As Carrie tracks Brody, Ned Martel will be tracking their every move in weekly recaps of Showtime’s Emmy Award-winning series “Homeland.” Check back each Monday morning to join the conversation on one of TV’s best nailbiters.
OK, there needs to be a public discussion of the way that Brody and Carrie kiss. Or is that too gross?
There needs to be a discussion because it’s way too gross. They Hoover each other’s faces. It brings to mind the word liposuction, but not the definition. And more importantly, it makes them less compelling as characters who you want to see wind up together.
Why is it necessary to be driven by that?
Stipulated: This isn’t televised Jane Austen, it’s televised John Le Carre. So Carrie, the CIA agent, and Brody, the double agent she’s personally enlisted, are entwined on many levels. They’re using each other as emotional outlets and carnal escapes, but also it continues to be, against all narrative odds, in their mutual interests to be attached at the mouth. And it helps the drama to wonder at all times if their love is many splendored, if their confessions are true.
Is this some Paula Broadwell-related point where we can’t concentrate on the apparatus of war without some element of coitus?
I will reiterate a previous point: love stories, against the backdrop of the fate of the world, are more engaging.
Did you just answer without answering?
Off the record, no comment.
Is it useful for the story that Mike is presenting himself as the alterna-Dad?
On many levels! One, it revives the faltering character of Jess. Two, it gives us a break from the sullen meanderings of Dana, satirized perfectly on Satire-day Night Live. And now that Mike has been scolded by Saul, and then Carrie, for meddling in their Brody protection scheme, Jess gave him valuable anti-Brody intelligence, in the form of Dana’s hit-and-run accident. That grenade could scuttle Brody’s political career, if Mike decided he needed to do go that direction.
Is “Saturday Night Live” affecting Damian Lewis’ portrayal of Brody?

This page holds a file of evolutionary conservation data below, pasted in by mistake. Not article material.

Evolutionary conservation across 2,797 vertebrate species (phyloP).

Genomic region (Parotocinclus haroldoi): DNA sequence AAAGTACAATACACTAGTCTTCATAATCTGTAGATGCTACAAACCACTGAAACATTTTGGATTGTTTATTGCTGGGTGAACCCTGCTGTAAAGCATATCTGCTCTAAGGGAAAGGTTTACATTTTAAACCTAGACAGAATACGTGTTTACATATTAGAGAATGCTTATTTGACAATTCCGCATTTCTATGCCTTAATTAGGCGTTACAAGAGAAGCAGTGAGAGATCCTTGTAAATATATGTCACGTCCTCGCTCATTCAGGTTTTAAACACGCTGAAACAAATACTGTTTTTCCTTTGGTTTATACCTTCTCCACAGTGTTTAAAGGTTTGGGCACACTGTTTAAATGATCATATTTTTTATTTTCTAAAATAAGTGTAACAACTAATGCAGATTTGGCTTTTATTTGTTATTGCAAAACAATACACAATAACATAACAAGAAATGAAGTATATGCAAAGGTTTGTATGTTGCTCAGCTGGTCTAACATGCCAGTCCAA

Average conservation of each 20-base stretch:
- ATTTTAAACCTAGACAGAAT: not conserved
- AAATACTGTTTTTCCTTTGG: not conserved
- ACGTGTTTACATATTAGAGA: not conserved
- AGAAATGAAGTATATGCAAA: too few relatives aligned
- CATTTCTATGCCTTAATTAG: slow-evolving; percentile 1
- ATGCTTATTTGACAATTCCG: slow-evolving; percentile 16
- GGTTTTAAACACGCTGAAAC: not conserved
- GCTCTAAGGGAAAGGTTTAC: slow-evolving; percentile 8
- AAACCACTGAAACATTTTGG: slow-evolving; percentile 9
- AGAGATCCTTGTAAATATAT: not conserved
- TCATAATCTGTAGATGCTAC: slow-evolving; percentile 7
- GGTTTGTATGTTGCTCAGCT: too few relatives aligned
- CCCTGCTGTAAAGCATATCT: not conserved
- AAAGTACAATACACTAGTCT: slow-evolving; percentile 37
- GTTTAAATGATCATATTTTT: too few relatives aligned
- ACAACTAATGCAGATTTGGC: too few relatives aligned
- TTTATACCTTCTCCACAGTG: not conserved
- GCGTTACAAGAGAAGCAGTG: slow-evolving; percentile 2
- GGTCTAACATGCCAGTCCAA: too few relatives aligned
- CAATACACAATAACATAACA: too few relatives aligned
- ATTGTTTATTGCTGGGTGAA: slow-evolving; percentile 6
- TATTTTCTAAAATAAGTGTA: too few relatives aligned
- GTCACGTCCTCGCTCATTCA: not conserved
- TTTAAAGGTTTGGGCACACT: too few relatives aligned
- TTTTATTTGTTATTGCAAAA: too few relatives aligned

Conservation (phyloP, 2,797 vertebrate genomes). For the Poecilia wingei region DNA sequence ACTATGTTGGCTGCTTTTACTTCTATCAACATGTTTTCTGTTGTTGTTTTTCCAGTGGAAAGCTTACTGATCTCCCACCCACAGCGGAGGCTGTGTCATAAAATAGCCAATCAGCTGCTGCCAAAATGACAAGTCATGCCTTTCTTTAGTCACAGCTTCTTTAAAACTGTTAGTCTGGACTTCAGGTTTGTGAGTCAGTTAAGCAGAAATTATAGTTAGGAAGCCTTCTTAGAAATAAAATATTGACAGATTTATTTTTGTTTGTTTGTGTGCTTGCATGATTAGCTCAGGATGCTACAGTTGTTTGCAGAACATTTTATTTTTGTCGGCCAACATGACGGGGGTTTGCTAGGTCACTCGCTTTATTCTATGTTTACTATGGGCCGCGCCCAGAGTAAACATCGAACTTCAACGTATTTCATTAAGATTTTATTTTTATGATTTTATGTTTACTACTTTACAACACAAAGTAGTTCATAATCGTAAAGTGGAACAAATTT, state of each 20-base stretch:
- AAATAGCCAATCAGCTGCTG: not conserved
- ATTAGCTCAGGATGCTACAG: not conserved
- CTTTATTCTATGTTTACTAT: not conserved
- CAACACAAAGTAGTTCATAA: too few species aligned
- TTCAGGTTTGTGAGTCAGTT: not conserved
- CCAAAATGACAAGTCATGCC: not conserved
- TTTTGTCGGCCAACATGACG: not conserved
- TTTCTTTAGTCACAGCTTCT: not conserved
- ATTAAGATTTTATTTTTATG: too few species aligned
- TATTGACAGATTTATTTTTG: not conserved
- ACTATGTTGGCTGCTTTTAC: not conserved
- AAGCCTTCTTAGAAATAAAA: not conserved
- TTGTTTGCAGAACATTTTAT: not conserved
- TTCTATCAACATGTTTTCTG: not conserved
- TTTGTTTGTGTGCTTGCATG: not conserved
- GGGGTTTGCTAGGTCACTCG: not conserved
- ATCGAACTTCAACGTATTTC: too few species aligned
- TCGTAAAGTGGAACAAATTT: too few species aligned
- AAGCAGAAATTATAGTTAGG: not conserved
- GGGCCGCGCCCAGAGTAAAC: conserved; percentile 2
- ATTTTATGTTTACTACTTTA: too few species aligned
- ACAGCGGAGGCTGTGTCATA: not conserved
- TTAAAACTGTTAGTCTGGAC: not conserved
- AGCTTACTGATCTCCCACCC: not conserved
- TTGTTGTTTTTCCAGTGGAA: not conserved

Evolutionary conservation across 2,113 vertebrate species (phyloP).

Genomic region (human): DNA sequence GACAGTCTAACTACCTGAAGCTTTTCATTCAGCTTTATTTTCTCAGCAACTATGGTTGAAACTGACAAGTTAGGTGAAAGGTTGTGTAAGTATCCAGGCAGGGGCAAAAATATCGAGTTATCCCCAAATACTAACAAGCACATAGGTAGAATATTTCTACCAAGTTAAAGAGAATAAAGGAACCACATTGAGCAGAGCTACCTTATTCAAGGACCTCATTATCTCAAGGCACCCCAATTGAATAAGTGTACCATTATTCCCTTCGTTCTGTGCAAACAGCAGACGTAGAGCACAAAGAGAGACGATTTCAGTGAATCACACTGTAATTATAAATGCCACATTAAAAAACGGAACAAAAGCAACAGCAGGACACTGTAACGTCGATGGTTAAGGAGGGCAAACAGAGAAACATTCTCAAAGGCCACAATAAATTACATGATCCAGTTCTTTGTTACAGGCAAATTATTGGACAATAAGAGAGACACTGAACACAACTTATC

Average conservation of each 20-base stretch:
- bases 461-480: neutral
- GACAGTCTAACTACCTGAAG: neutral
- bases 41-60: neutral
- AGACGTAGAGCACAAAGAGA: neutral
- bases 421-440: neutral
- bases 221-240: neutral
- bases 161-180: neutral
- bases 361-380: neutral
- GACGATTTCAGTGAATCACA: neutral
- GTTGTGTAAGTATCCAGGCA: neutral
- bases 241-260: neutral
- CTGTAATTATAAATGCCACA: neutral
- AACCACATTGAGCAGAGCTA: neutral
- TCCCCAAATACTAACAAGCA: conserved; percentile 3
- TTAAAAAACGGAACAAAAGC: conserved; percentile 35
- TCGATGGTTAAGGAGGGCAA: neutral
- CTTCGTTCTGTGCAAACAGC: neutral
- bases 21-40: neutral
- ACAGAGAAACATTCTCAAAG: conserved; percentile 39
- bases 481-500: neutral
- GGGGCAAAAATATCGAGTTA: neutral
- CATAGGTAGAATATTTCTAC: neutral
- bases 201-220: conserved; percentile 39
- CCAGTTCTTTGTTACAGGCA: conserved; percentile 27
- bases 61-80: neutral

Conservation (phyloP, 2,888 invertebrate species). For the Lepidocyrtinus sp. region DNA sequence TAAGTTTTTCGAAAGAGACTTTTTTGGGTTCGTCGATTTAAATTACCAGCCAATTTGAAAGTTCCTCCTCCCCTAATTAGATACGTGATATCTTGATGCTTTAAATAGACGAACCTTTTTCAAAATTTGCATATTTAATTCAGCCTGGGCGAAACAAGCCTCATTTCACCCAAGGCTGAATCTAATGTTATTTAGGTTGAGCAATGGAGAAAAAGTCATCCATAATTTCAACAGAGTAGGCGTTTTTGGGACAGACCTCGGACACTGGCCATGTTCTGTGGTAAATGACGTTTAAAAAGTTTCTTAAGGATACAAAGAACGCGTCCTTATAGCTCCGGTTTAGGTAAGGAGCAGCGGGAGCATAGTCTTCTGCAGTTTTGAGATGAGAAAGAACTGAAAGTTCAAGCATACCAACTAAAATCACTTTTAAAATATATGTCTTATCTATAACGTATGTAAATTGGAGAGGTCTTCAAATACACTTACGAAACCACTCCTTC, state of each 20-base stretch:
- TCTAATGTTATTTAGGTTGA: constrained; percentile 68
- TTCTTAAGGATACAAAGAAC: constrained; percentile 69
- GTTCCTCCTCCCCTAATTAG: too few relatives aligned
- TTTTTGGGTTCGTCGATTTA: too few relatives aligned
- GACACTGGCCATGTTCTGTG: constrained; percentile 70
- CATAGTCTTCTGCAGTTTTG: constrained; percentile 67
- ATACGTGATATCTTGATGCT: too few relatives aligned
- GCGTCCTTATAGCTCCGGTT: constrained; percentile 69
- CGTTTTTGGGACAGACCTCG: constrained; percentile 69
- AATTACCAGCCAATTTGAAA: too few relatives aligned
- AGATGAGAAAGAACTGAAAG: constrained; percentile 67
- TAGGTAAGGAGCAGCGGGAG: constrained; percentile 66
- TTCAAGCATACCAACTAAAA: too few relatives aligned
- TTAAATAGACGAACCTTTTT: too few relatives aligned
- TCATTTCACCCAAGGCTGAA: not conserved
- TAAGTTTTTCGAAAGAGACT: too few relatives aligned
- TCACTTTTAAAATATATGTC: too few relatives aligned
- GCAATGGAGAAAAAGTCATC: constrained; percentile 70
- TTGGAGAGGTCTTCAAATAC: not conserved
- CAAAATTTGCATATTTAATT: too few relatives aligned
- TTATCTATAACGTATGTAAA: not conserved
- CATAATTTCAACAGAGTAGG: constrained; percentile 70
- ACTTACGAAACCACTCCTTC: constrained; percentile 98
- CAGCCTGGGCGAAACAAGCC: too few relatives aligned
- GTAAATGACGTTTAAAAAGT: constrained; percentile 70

Yes. It’s unfortunate and inescapable, and they made important points about how small his mouth is. All’s fair in love and war.
Doesn’t Brody’s meltdown show that he’s troubled?
Yes, but when he’s in a heap in the hallway, after his “I can’t! I can’t! I can’t!” rant, he’s not as sexily crazy as Carrie Mathison. But he didn’t seem to be faking that meltdown for show, although I had some doubt when he whined about being “more alone than I was in that hole in the ground.” Semper Fi, Do or Die, jarhead! And he probably understands that no matter how much Carrie’s crush keeps him alive, she might not be able to protect her valuable resources. See also Season One, the dead girl and the swiped diamond.
When Brody walks away from Roya, does that mean she need no longer be on our screen?
“I’m through!” he yelled at her, but she shows real persistence. I still cannot comprehend the grip she has on Brody, except that it might not be her. Nazir seems to have fully captured Brody’s heart and mind in some permanent way, and you could see that in his face in the final scene, when the terror mastermind calls him “Nicholas,” a name that not even his wife calls him. Daddy issue? Something intense.
Why doesn’t he assume that Roya is going to kill him when he confesses he’s done?
She and Nazir need him. He might be vice president. That’s Manchurian Candidate level access. They can take down the whole totem pole.
But isn’t she a little pushy? And should he be allowed to push back as much as he wants?
Yes and yes. But he still complies, even when she says she got his daily schedule in a casual convo with his chief of staff and when he takes out his cell battery on command.
Whom did you think was going to emerge from the shadows in that final scene?
Well, I’m prone to fantasy. First I hoped it would be the mole, which ideally would be Virgil’s hapless little buddy. But when it wasn’t Gilligan, and it was all Christopher Nolan rain-puddle-and-shadows, I hoped it was Heath Ledger as The Joker. A guy can dream.